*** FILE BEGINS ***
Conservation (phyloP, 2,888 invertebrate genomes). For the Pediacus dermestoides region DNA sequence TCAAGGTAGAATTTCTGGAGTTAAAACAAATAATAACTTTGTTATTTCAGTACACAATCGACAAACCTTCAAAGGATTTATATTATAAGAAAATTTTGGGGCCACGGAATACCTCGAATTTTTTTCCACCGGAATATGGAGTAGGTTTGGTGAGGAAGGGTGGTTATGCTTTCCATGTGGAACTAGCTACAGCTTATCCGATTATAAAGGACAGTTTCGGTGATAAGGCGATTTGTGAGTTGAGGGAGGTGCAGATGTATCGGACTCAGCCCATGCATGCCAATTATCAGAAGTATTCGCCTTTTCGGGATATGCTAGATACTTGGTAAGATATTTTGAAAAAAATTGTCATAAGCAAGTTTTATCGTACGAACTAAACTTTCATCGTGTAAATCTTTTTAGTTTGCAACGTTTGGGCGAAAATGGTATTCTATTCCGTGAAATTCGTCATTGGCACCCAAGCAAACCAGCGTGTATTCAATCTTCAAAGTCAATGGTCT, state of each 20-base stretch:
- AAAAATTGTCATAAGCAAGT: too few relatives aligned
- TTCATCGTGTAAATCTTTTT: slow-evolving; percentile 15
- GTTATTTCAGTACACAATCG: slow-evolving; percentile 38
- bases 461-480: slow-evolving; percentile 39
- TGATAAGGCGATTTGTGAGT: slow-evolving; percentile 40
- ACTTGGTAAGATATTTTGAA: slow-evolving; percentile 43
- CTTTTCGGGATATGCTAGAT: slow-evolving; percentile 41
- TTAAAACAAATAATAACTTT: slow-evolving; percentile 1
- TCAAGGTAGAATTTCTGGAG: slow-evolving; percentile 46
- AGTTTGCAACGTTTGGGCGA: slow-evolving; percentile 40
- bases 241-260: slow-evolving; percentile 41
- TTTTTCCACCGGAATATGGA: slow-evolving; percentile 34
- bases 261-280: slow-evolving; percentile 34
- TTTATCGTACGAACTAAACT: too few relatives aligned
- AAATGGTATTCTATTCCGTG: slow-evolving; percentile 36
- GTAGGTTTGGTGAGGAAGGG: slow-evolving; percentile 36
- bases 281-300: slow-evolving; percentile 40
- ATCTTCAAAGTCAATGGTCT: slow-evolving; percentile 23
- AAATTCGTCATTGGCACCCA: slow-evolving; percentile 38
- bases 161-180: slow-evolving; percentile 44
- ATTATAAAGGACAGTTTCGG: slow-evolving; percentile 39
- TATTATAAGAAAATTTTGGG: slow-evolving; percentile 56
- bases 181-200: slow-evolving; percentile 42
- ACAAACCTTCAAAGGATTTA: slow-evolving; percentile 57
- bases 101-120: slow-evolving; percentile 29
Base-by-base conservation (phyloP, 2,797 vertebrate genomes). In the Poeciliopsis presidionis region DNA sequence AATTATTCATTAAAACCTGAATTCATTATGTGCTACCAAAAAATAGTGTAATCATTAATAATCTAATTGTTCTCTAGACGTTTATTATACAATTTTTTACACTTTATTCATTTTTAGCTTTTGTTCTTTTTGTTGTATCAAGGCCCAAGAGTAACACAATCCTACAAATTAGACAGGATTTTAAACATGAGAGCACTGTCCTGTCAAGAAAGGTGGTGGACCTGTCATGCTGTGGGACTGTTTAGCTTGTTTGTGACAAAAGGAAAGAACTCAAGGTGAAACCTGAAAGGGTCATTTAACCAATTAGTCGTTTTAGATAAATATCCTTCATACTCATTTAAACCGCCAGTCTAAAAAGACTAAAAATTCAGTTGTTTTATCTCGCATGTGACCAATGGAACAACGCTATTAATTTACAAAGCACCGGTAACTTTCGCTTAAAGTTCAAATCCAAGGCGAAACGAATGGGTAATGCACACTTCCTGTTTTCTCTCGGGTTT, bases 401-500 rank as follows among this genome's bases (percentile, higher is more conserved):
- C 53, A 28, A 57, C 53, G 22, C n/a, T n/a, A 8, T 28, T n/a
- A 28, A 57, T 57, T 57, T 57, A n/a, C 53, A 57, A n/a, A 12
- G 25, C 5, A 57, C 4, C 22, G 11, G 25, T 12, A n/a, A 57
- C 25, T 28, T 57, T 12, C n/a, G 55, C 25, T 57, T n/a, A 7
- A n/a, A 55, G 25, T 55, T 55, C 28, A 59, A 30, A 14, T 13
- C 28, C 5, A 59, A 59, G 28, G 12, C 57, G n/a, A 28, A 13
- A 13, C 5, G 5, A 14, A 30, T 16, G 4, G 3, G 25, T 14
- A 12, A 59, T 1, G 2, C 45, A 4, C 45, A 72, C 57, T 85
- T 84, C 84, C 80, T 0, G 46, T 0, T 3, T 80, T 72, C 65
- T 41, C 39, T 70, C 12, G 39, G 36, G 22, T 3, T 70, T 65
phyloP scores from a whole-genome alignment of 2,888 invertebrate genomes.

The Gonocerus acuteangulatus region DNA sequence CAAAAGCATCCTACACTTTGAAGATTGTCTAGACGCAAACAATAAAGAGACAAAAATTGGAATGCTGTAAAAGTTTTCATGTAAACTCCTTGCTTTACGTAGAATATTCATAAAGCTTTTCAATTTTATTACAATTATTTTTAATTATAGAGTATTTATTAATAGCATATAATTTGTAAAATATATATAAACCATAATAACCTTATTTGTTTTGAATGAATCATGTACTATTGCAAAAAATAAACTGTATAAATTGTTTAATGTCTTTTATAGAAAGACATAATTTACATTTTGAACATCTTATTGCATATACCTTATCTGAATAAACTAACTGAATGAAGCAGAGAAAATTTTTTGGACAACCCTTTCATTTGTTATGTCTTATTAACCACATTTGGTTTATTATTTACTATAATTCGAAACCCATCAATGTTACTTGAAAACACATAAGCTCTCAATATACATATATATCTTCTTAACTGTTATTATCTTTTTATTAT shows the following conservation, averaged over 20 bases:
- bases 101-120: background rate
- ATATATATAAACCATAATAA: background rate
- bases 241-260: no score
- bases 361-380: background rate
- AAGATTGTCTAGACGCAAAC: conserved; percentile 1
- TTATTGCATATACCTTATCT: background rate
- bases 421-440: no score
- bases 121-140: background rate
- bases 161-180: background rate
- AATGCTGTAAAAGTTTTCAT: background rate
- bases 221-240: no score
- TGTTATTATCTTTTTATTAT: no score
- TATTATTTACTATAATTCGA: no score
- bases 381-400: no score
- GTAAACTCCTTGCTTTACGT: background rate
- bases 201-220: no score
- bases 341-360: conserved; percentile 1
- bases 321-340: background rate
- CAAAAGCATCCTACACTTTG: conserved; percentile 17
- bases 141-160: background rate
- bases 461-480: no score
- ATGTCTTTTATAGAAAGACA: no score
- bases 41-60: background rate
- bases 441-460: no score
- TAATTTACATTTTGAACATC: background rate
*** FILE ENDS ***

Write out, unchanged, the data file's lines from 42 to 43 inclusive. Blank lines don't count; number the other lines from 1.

- bases 241-260: no score
- bases 361-380: background rate